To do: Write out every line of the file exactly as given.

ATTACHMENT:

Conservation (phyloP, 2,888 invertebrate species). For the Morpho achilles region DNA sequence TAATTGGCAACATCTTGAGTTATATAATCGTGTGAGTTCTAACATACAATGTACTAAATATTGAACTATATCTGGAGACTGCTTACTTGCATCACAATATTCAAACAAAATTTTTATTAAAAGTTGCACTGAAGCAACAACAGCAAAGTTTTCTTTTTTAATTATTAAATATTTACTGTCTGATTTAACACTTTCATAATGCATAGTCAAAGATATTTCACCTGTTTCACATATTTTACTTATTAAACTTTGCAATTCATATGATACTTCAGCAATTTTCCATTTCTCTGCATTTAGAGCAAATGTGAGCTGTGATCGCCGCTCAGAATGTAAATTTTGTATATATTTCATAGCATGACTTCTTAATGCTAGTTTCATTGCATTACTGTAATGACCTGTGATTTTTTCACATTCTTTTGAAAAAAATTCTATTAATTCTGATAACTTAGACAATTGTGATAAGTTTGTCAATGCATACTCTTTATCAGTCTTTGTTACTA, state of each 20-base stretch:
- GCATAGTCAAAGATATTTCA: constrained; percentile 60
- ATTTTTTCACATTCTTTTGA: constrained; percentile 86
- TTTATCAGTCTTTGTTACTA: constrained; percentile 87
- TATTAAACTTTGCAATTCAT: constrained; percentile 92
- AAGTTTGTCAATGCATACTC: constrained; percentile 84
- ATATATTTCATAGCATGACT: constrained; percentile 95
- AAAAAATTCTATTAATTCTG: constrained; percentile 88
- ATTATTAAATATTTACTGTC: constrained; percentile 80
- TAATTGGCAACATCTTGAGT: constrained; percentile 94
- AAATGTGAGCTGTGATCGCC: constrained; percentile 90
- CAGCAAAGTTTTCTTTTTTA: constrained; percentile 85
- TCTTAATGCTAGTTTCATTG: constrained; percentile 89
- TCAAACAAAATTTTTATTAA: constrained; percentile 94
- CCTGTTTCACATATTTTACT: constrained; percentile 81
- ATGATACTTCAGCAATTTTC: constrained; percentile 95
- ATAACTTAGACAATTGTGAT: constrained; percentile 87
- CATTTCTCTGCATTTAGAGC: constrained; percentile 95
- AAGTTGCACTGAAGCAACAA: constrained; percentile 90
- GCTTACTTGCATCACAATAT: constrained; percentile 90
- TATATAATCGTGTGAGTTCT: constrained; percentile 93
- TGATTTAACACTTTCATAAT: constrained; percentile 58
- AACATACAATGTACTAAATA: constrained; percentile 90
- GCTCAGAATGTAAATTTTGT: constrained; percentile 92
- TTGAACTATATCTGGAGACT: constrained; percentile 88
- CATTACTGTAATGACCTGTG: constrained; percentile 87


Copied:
Conservation (phyloP, 2,888 invertebrate species). For the Morpho achilles region DNA sequence TAATTGGCAACATCTTGAGTTATATAATCGTGTGAGTTCTAACATACAATGTACTAAATATTGAACTATATCTGGAGACTGCTTACTTGCATCACAATATTCAAACAAAATTTTTATTAAAAGTTGCACTGAAGCAACAACAGCAAAGTTTTCTTTTTTAATTATTAAATATTTACTGTCTGATTTAACACTTTCATAATGCATAGTCAAAGATATTTCACCTGTTTCACATATTTTACTTATTAAACTTTGCAATTCATATGATACTTCAGCAATTTTCCATTTCTCTGCATTTAGAGCAAATGTGAGCTGTGATCGCCGCTCAGAATGTAAATTTTGTATATATTTCATAGCATGACTTCTTAATGCTAGTTTCATTGCATTACTGTAATGACCTGTGATTTTTTCACATTCTTTTGAAAAAAATTCTATTAATTCTGATAACTTAGACAATTGTGATAAGTTTGTCAATGCATACTCTTTATCAGTCTTTGTTACTA, state of each 20-base stretch:
- GCATAGTCAAAGATATTTCA: constrained; percentile 60
- ATTTTTTCACATTCTTTTGA: constrained; percentile 86
- TTTATCAGTCTTTGTTACTA: constrained; percentile 87
- TATTAAACTTTGCAATTCAT: constrained; percentile 92
- AAGTTTGTCAATGCATACTC: constrained; percentile 84
- ATATATTTCATAGCATGACT: constrained; percentile 95
- AAAAAATTCTATTAATTCTG: constrained; percentile 88
- ATTATTAAATATTTACTGTC: constrained; percentile 80
- TAATTGGCAACATCTTGAGT: constrained; percentile 94
- AAATGTGAGCTGTGATCGCC: constrained; percentile 90
- CAGCAAAGTTTTCTTTTTTA: constrained; percentile 85
- TCTTAATGCTAGTTTCATTG: constrained; percentile 89
- TCAAACAAAATTTTTATTAA: constrained; percentile 94
- CCTGTTTCACATATTTTACT: constrained; percentile 81
- ATGATACTTCAGCAATTTTC: constrained; percentile 95
- ATAACTTAGACAATTGTGAT: constrained; percentile 87
- CATTTCTCTGCATTTAGAGC: constrained; percentile 95
- AAGTTGCACTGAAGCAACAA: constrained; percentile 90
- GCTTACTTGCATCACAATAT: constrained; percentile 90
- TATATAATCGTGTGAGTTCT: constrained; percentile 93
- TGATTTAACACTTTCATAAT: constrained; percentile 58
- AACATACAATGTACTAAATA: constrained; percentile 90
- GCTCAGAATGTAAATTTTGT: constrained; percentile 92
- TTGAACTATATCTGGAGACT: constrained; percentile 88
- CATTACTGTAATGACCTGTG: constrained; percentile 87